Fast-Growing Company Turns Screenplays Into Graphic Novels

Fast-Growing Company Turns Screenplays Into Graphic Novels

When Stephen Stern and his business partner, Joseph Giovannetti, launched Storyboard Graphic Novelsin 2011, they knew they were offering a unique service to the Hollywood communitybut they had no idea how quickly it would catch on. Within weeks, they had clients that included screenwriters, producers and directors who wanted their screenplays adapted into graphic novels. And their client list quickly extended outside of Tinseltown, to such locations as the UK and India.

"We knew we were providing a service that didn't exist, but was much needed by creators who wanted to separate their screenplays from the thousands of projects that make the rounds in Hollywood every day," Stern said. "Not only is a graphic novel a veritable storyboard for a moviehence our company namebut films based on comic-books and GNs are among the surest bets for studios."

Best known as the writer/creator of the independent comic-book, Zen Intergalactic Ninja, which celebrated its 25 th anniversary in 2012, Stern was well aware that graphic novels had spawned such films as Road to Perdition, 300, A History of Violence and Ghost World, and that films based on comic-book characters like Spider-Man, Batman and the Avengers were among the biggest blockbusters of all time.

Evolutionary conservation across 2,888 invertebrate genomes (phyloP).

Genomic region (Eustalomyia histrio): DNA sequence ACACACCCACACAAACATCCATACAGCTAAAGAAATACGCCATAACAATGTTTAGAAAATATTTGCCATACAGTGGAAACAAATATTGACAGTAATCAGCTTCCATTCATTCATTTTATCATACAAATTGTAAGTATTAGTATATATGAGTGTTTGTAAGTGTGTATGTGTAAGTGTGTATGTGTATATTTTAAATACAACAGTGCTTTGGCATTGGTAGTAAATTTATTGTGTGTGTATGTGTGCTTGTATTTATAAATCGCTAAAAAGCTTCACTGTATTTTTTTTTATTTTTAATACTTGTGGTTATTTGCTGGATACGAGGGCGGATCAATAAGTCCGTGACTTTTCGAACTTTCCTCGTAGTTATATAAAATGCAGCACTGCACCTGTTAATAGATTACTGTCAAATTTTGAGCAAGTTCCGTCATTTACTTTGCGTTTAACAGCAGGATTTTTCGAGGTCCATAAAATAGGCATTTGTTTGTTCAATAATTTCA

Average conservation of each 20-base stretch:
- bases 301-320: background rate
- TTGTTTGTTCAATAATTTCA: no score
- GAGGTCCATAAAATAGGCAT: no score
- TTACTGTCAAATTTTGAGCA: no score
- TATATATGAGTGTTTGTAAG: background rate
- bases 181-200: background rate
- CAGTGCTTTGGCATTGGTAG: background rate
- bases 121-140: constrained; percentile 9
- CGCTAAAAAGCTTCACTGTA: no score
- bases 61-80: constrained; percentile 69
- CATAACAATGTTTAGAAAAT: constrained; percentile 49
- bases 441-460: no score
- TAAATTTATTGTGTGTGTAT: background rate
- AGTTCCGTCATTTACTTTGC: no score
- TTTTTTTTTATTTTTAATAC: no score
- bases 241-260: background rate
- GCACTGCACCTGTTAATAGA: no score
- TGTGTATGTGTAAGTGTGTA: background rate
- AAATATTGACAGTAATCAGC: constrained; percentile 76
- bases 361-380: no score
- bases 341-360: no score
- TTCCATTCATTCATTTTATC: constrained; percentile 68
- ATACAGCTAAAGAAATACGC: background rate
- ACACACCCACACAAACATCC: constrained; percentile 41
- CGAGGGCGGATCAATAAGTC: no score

"Not only that, but comics and GNs were selling impressively, both digitally and in print," said Giovannetti, Storyboard's CFO."So it was a win-wincreate a revenue stream with sales of your book, and attract Hollywood's attention at the same time. With a screenplay, you have to jump through several hoops, even if you've got solid representation, and there are so many screenplays in circulation that the odds are always against you."

Storyboard's message caught on, not only with screenwriters, but also producers and directors. "We have several clients on studio lots," said Stern, "and we even have actors who have a particular project which they strongly feel will benefit from being launched in comic-book or graphic novel form."